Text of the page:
But the biggest problem, to Stiglitz, is that "after seven years of this President, the United States is less prepared than ever to face the future. We have not been educating enough engineers and scientists, people with the skills we need to compete with China and India. We have not been investing in the kinds of basic research that made us the technological powerhouse of the late 20th Century. And although the President now understands - or so he says - that we must begin to wean ourselves from oil and coal, we have on his watch become even more deeply dependent on both."
When Mr. Bush took office in January 2001, the debate was over what to do with a projected budget surplus of $2.2 trillion. While the tech boom ended and the stock markets were slumping, Bush inherited an economy that was sound and growing robustly.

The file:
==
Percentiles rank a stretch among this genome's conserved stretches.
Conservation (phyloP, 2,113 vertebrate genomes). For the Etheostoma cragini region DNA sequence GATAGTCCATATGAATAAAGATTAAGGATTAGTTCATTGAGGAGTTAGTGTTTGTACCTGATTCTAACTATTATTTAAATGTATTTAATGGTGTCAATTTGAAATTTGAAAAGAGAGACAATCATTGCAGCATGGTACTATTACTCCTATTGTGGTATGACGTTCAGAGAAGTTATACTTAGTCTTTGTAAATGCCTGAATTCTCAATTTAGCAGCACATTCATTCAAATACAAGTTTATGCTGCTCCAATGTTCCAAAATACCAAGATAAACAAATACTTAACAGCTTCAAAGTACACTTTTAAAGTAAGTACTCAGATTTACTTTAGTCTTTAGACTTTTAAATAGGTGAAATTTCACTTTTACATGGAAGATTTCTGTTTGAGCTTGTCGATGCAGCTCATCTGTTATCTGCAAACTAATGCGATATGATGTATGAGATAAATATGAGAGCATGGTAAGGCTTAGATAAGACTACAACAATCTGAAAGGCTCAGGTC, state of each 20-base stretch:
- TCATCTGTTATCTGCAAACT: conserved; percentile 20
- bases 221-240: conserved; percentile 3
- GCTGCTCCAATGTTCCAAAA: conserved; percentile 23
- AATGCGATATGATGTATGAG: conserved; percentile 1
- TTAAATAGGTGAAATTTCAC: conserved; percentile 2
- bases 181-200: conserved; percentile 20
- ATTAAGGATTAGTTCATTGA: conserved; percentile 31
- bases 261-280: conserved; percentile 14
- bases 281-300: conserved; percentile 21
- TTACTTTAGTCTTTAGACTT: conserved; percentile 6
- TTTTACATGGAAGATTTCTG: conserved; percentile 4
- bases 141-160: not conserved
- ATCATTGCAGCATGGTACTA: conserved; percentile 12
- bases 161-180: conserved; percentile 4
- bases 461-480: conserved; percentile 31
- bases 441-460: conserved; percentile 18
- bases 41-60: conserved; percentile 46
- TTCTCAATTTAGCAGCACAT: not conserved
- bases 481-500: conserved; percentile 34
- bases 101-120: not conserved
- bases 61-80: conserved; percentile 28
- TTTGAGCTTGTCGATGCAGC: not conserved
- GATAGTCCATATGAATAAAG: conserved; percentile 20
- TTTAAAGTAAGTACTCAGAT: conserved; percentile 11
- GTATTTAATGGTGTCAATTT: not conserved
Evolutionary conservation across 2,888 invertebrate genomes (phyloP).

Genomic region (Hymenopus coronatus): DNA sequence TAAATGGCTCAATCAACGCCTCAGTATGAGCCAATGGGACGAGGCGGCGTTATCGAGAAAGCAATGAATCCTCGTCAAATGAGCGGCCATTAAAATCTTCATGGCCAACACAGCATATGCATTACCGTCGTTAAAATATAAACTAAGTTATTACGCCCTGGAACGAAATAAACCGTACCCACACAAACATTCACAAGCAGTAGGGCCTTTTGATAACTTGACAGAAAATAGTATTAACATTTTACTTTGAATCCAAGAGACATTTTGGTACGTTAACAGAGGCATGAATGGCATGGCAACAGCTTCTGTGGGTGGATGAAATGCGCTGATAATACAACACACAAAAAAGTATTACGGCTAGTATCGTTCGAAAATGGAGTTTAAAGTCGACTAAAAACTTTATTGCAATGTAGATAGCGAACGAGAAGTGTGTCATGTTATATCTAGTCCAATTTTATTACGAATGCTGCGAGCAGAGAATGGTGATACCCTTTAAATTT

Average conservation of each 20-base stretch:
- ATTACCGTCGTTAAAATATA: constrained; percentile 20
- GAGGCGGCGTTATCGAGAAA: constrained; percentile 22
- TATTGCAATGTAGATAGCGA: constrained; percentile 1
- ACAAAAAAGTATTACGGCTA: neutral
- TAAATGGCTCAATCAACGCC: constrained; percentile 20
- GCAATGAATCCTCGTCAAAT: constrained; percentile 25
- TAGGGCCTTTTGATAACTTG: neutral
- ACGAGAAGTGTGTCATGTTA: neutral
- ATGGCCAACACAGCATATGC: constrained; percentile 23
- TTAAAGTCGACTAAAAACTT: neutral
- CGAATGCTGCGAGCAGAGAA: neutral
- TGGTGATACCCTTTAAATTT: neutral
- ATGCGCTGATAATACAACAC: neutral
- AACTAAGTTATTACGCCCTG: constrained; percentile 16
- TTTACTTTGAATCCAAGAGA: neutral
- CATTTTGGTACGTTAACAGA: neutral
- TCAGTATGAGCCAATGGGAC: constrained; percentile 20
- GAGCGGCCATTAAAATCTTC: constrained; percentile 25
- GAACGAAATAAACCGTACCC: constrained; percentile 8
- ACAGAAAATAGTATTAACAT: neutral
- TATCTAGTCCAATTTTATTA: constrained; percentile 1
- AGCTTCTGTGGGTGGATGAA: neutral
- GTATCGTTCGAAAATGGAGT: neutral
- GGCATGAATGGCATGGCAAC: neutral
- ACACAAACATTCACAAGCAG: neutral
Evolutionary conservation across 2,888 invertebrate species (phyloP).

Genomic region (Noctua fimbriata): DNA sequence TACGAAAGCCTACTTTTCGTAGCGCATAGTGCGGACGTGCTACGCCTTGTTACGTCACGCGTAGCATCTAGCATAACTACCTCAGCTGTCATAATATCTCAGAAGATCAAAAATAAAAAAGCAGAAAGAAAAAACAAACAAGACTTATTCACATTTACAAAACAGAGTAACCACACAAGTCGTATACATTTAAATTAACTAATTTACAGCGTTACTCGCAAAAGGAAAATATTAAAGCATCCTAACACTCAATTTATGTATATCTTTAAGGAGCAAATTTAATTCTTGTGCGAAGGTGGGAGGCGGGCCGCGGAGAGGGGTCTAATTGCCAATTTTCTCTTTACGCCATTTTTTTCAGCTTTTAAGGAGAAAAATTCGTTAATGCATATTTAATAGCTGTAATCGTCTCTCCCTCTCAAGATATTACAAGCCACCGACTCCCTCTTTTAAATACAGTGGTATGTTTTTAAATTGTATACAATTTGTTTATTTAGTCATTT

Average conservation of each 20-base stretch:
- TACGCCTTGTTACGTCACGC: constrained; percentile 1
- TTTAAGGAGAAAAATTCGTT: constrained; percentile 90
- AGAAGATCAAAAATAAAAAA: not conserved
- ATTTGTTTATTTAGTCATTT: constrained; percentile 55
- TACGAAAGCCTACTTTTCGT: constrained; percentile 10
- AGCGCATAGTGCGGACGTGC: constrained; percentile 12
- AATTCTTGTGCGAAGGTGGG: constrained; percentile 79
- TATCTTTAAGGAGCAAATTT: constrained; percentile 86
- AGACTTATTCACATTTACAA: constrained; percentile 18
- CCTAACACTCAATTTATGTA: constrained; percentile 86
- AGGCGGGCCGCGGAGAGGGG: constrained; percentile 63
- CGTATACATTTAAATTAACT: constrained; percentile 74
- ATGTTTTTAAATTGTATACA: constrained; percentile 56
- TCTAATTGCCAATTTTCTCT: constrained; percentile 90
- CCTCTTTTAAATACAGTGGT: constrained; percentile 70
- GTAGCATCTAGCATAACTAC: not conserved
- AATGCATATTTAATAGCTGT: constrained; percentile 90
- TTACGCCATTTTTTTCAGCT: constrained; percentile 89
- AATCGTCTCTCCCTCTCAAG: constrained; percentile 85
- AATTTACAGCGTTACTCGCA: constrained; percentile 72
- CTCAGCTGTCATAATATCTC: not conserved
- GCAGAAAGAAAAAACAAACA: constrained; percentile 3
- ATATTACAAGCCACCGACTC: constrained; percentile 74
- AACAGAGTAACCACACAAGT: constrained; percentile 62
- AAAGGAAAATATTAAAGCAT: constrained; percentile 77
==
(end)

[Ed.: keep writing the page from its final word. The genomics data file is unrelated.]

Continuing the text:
Stiglitz admits that the Clinton Administration, for whom he led the Council of Economic Advisors during part of that time, focused on deficit reduction at the expense of spending more money on education, infrastructure and technology. Mr. Bush could have increased funding in these areas and still paid down the deficit.
Instead, Stiglitz wrote that President Bush chose massive tax cuts for the rich "even as it undertook expensive new spending programs and embarked on a financially ruinous 'war of choice' in Iraq. A budget surplus of 2.4 percent of gross domestic product, which greeted Bush as he took office, turned into a deficit of 3.6 percent in the space of four years."